By Donna DiMichele | June 24, 2014
[June 2014] The Institute of Museum and Library Services released its Public Libraries in the United States Survey report, an in-depth examination of Fiscal Year (FY) 2011 survey data with important findings about the state of public library service in the U.S.
By Donna DiMichele | June 24, 2014
To celebrate America’s students and entrepreneurs who are inventing the future with these new technologies and techniques, the President hosted the first-ever White House Maker Faire on June 18, 2014. The event featured Makers, innovators, and entrepreneurs of all ages who are using cutting-edge tools to bring their ideas to life. Read more and watch videos of participants. You can also visit a map with briefs about all the participants andthose who did not participate but were noted for their innovative projects.
By Donna DiMichele | June 19, 2014
Happy 75th anniversary of the Library Bill of Rights!
Today we are pleased to commemorate the 75th anniversary of ALA’s adoption of the Library Bill of Rights on June 19, 1939 at the ALA Annual Conference in San Francisco. The document – which is the basis for the work of the ALA Office for Intellectual Freedom – was created in the wake of several incidents of banning The Grapes of Wrath by John Steinbeck in the late 1930s. It also was inspired by the rising tide of totalitarianism around the world.
The first iteration of the Library Bill of Rights was a statement by the head of the Des Moines, Iowa, Public Library, Forrest Spaulding. It was adopted as policy by that library on November 21, 1938. Much of the wording remained the same for ALA’s version, although it was more universal.
Since its initial adoption, the Library Bill of Rights has been amended four times. There are also over 20 official interpretations on issues ranging from Meeting Rooms to Labeling and Ratings Systems. Many of these interpretations have Q&As associated with them to assist library boards and administrators adapt the policies to their specific circumstances.
To honor the Library Bill of Rights, take some time to read it and consider its meaning and relevance lo these many decades later. And if you’re on social media, share this post!
By Donna DiMichele | June 16, 2014
Webinar: Communicating the Library’s Value to Enrich and Engage
Wednesday July 2, 2014
1pm – 2pm (EST)
Register at http://tinyurl.com/p3nxmq9
Communicating the value provided by a library’s staff, services and resources is key not only to ensuring understanding of what the library has to offer, but also to identifying and cultivating champions. Members of the Eccles Health Sciences Library at the University of Utah will discuss steps they are taking to identify the value provided by the organization, build programming and resources to support this value, and communicate it to users. Proposed strategies are scalable to a variety of needs and situations. Participants will have the opportunity to make additional suggestions, and identify practical ways to adapt proposed strategies to their institutions.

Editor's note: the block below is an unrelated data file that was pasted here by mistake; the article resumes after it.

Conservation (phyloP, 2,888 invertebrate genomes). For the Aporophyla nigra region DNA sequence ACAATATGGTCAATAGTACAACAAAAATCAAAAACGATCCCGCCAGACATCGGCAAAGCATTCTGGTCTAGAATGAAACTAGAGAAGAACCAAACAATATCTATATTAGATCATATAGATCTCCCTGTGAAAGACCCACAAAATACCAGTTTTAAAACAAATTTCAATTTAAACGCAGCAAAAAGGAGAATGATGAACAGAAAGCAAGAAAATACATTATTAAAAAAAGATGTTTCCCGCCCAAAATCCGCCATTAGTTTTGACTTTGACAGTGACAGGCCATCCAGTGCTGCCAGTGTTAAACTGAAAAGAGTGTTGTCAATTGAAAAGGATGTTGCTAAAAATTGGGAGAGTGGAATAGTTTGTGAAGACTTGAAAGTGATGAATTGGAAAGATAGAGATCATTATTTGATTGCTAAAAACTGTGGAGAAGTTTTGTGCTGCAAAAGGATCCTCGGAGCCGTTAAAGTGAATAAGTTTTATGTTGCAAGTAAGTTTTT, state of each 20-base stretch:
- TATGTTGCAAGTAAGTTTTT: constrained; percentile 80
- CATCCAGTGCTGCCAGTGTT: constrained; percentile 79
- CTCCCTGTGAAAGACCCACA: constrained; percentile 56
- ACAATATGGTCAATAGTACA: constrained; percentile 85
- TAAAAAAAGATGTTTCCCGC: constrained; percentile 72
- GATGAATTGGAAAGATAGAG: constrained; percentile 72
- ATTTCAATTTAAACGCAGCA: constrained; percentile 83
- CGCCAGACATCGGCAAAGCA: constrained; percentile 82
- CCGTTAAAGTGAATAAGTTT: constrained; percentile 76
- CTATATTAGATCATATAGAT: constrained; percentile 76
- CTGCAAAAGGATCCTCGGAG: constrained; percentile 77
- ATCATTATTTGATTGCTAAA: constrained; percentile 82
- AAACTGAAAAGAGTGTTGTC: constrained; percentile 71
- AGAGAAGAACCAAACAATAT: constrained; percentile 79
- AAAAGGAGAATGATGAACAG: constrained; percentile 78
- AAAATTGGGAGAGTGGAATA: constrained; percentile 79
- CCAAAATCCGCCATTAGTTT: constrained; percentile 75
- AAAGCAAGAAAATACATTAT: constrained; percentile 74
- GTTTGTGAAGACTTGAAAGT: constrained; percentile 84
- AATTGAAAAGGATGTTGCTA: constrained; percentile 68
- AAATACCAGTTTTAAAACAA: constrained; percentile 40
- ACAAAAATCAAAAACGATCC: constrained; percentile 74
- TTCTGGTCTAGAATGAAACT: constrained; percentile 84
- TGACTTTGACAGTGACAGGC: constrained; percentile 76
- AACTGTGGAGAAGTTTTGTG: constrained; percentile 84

- Erin Wimmer, Teaching & Learning Librarian
- Jeanne Le Ber, Associate Director for Education & Research
- Tallie Casucci, Innovation and Research Associate
By alicia | June 11, 2014
PROVIDENCE, RI – Providence Community Library (PCL) will host a “Meet the Candidates” forum at Wanskuck Library on Thursday, June 12. Candidates for Mayor of Providence will respond to questions about neighborhood issues and the audience will have an opportunity to tell candidates what they think about schools, libraries, safety, jobs and many other issues of concern to their communities.
Providence Community Library Friends’ Group to Host Last of Three Mayoral Forums RI Small Business Journal Staff | Jun 10, 2014
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By ann | May 14, 2014
There’s a book that was posted on the LBPH listserv. The Librarian posting says the kids in this story have differing vision issues. This book is called, All Children Have Different Eyes: Learn to Play and Make Friends by Edie A. Glaster and Maria Burgio. . It is a book for parents, teachers, children with visual impairment and their classmates. Amazon gives it a 5 star review.
By ann | May 8, 2014
From the MUSEUM of the AMERICAN PRINTING HOUSE for the BLIND is a list of Books About Blindnes for Children and Young People. Also, The Pirate of Kindergarten by George Ella Lyon is another book that speaks to understanding differences among people with vision issues.
These books come as suggestions from Librarians who subscribe to LBPH, the Libraries for the Blind and Physically Handicapped listserv.